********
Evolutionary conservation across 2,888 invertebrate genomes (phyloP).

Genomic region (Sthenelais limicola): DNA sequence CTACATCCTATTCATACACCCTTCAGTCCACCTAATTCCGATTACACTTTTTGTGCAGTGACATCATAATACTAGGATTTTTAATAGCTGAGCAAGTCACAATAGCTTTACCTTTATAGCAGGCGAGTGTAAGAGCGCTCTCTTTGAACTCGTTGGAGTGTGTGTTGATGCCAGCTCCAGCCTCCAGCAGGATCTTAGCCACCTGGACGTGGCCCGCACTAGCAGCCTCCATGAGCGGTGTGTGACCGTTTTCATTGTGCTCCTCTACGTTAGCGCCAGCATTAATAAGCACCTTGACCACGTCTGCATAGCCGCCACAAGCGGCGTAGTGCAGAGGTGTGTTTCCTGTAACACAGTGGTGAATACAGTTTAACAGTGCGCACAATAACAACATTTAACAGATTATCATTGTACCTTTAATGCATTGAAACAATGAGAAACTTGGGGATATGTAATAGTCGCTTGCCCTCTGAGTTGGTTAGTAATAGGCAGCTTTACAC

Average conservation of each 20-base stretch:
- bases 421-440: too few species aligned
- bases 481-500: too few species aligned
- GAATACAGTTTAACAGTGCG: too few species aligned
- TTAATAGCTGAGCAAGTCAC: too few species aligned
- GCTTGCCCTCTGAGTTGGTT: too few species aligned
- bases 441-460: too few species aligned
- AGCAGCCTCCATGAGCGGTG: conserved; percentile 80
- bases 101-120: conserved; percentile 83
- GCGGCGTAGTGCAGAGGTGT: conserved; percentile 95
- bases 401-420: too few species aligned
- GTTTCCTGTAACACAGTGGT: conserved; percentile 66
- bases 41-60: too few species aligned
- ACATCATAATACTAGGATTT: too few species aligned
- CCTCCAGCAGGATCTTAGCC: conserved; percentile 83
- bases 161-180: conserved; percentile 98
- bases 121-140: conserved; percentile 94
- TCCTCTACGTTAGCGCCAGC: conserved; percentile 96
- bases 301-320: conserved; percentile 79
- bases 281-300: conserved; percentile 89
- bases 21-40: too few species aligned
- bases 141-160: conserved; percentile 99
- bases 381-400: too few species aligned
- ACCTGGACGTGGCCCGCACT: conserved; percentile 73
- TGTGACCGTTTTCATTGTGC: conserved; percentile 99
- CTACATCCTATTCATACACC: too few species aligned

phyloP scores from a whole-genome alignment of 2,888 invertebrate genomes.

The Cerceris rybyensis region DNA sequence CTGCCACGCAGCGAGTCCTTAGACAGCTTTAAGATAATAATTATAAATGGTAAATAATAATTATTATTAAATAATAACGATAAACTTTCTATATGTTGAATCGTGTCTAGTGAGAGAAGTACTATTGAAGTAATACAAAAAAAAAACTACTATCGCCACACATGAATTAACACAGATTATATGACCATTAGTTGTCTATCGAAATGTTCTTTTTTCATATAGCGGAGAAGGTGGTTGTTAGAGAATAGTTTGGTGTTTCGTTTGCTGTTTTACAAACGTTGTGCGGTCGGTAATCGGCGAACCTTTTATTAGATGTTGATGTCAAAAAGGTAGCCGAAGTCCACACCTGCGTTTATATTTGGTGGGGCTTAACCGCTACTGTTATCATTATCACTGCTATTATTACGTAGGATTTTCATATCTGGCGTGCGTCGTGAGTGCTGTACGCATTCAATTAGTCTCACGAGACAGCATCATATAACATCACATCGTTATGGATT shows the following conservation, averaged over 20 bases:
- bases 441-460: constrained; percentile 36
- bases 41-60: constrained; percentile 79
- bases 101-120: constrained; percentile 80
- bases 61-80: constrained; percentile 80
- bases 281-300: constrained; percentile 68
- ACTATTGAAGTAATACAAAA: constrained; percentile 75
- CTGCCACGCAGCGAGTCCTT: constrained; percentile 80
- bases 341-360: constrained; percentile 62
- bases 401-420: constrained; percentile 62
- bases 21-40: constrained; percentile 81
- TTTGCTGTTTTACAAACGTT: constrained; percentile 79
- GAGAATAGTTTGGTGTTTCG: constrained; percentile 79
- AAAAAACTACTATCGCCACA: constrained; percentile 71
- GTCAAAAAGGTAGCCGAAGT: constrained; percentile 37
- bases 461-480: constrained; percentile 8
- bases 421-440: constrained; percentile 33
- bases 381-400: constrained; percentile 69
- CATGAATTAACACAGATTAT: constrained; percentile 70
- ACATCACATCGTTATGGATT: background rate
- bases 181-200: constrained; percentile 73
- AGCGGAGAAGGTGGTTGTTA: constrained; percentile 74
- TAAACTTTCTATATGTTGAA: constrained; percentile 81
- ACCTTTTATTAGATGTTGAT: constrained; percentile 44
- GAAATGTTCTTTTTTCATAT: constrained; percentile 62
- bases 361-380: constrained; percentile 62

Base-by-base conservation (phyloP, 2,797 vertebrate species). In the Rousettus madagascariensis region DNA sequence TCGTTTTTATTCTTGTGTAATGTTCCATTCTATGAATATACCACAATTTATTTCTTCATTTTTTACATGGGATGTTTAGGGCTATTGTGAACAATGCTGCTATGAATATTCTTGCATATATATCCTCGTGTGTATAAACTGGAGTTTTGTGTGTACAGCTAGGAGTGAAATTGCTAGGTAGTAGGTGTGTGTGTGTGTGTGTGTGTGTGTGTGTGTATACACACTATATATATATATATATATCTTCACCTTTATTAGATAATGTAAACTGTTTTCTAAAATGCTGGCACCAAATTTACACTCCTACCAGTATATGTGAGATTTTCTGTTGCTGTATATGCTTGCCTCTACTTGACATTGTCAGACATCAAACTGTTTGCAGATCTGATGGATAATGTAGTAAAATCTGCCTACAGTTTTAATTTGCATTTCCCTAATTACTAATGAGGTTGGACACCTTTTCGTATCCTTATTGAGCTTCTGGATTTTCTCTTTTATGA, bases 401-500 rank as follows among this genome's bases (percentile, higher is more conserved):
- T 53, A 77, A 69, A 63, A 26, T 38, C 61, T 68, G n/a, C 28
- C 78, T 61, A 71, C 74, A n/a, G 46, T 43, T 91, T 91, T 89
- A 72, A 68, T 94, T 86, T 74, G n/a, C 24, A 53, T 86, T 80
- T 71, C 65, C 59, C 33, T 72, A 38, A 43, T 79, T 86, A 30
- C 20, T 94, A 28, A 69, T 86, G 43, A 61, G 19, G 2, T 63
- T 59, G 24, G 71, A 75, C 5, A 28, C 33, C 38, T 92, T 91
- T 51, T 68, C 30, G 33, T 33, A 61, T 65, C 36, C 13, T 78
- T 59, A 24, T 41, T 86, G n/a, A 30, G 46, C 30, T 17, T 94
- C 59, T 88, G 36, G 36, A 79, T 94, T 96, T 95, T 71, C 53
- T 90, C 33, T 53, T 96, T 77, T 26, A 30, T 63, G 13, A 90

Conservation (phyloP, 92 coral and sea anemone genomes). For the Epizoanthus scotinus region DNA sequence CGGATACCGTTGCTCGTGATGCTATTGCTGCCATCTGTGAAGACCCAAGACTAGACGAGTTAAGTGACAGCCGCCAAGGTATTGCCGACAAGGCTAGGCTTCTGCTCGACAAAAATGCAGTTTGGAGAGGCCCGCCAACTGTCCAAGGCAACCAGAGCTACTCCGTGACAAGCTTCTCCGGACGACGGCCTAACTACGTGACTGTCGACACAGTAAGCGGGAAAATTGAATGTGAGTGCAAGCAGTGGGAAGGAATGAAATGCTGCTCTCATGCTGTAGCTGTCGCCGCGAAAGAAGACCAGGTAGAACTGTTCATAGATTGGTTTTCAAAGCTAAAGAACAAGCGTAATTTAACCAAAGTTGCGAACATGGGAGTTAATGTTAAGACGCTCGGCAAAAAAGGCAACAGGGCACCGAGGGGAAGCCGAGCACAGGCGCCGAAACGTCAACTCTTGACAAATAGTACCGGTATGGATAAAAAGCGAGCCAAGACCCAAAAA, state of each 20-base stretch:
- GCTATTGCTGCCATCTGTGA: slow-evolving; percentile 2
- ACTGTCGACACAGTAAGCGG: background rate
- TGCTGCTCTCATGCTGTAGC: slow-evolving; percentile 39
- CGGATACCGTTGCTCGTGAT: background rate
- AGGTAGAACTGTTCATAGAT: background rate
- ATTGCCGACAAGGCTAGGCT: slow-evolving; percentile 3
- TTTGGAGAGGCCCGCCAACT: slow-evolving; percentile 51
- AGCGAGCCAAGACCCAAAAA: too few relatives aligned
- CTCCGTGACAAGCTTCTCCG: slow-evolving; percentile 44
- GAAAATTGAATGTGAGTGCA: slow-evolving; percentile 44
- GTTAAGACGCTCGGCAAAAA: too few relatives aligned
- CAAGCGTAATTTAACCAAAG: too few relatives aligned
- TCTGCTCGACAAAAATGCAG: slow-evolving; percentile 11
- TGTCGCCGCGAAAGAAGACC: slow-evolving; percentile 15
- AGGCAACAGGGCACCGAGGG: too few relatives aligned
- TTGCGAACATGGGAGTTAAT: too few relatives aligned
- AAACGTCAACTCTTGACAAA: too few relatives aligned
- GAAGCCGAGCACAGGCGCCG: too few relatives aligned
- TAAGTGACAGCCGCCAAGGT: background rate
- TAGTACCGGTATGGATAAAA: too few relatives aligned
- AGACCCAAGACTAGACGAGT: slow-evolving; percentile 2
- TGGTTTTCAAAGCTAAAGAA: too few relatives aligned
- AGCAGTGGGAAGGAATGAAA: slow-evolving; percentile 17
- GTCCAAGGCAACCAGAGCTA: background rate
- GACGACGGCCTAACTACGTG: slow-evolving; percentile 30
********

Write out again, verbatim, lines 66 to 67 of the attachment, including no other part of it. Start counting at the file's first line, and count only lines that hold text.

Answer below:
- T 90, C 33, T 53, T 96, T 77, T 26, A 30, T 63, G 13, A 90

Conservation (phyloP, 92 coral and sea anemone genomes). For the Epizoanthus scotinus region DNA sequence CGGATACCGTTGCTCGTGATGCTATTGCTGCCATCTGTGAAGACCCAAGACTAGACGAGTTAAGTGACAGCCGCCAAGGTATTGCCGACAAGGCTAGGCTTCTGCTCGACAAAAATGCAGTTTGGAGAGGCCCGCCAACTGTCCAAGGCAACCAGAGCTACTCCGTGACAAGCTTCTCCGGACGACGGCCTAACTACGTGACTGTCGACACAGTAAGCGGGAAAATTGAATGTGAGTGCAAGCAGTGGGAAGGAATGAAATGCTGCTCTCATGCTGTAGCTGTCGCCGCGAAAGAAGACCAGGTAGAACTGTTCATAGATTGGTTTTCAAAGCTAAAGAACAAGCGTAATTTAACCAAAGTTGCGAACATGGGAGTTAATGTTAAGACGCTCGGCAAAAAAGGCAACAGGGCACCGAGGGGAAGCCGAGCACAGGCGCCGAAACGTCAACTCTTGACAAATAGTACCGGTATGGATAAAAAGCGAGCCAAGACCCAAAAA, state of each 20-base stretch: